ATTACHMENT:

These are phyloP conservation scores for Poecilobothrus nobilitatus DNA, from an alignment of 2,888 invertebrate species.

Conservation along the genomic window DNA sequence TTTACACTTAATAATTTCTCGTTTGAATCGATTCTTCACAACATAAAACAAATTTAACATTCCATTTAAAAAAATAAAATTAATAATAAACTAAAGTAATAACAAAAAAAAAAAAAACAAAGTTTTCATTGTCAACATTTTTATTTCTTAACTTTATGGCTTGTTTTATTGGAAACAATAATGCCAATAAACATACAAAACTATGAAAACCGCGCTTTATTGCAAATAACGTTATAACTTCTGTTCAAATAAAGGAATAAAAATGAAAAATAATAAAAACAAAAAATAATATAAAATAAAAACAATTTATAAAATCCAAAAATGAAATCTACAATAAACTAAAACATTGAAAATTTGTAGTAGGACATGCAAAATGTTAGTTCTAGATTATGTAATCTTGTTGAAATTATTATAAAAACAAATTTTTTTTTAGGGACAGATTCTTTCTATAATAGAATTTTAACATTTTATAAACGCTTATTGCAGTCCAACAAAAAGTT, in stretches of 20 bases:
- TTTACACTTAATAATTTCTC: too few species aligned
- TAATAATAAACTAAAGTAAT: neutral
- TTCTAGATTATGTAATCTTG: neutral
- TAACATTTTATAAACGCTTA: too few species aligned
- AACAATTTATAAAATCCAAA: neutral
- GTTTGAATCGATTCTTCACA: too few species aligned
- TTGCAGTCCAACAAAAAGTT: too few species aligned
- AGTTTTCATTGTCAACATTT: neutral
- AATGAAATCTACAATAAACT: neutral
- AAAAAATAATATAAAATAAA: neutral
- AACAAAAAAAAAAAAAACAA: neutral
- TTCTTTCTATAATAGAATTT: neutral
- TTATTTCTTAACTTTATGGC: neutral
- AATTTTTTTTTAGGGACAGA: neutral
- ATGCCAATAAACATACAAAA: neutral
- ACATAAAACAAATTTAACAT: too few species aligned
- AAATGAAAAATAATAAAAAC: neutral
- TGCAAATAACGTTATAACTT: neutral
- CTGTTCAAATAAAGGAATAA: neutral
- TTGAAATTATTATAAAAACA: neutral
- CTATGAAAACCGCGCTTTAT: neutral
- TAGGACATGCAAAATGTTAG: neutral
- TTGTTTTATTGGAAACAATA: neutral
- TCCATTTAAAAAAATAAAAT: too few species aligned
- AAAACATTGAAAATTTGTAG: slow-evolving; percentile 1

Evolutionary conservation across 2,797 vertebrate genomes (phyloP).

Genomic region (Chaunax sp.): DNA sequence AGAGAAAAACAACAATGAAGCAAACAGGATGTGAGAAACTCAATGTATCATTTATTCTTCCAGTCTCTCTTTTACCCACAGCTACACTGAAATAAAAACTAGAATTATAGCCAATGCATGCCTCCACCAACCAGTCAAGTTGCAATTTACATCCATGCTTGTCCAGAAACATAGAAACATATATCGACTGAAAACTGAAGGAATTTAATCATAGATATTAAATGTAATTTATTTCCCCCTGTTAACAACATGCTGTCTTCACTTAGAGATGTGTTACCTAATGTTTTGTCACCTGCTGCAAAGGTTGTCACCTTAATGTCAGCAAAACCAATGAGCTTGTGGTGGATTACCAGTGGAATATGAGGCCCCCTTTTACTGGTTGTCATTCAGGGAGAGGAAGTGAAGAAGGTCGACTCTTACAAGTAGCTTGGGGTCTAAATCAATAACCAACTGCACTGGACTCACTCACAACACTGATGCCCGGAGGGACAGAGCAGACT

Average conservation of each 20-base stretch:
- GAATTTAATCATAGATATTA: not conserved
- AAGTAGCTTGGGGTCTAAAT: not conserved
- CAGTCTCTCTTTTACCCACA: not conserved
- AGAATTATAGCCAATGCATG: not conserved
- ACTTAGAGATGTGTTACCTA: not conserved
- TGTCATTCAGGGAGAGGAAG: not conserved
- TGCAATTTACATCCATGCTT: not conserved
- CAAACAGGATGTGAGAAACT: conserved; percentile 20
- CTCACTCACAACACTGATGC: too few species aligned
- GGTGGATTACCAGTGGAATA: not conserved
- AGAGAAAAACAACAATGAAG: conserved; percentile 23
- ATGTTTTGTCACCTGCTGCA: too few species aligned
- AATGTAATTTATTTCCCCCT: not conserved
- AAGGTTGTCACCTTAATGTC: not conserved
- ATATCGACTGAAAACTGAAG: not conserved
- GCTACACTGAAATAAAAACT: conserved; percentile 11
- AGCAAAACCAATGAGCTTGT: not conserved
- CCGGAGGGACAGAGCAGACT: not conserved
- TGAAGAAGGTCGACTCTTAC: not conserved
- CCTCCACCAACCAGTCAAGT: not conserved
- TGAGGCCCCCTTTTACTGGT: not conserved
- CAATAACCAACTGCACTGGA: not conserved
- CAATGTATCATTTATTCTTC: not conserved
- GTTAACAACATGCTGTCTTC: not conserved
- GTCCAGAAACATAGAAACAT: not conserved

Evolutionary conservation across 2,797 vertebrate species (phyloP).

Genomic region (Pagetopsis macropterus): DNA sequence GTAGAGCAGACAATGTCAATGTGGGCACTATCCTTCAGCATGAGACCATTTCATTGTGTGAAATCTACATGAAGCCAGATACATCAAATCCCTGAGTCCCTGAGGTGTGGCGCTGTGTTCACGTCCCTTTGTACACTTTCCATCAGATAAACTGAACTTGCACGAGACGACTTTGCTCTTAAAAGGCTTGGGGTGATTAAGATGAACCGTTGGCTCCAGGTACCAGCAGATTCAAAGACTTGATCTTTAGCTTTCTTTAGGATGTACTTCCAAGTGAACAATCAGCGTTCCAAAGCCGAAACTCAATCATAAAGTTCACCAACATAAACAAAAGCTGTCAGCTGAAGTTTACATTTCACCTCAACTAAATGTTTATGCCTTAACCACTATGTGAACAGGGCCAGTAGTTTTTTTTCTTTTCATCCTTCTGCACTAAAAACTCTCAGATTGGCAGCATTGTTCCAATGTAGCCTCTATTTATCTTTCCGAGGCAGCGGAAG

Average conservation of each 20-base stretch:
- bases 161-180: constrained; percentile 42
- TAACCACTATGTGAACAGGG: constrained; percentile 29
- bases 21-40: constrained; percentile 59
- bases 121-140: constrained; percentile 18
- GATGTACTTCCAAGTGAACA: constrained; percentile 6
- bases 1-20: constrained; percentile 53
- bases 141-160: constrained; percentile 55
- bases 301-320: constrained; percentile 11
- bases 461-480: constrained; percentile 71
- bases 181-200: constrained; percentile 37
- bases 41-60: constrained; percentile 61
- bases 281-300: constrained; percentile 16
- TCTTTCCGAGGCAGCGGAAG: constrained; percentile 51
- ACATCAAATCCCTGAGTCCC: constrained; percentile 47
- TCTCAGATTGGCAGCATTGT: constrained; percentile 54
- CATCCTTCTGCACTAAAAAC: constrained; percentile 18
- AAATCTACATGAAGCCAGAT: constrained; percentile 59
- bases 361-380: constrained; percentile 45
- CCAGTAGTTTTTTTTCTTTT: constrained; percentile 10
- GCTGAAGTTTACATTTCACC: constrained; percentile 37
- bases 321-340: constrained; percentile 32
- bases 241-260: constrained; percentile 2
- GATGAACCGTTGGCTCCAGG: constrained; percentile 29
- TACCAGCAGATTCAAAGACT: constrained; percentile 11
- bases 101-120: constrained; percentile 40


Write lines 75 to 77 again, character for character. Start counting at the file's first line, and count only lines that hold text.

- AAATCTACATGAAGCCAGAT: constrained; percentile 59
- bases 361-380: constrained; percentile 45
- CCAGTAGTTTTTTTTCTTTT: constrained; percentile 10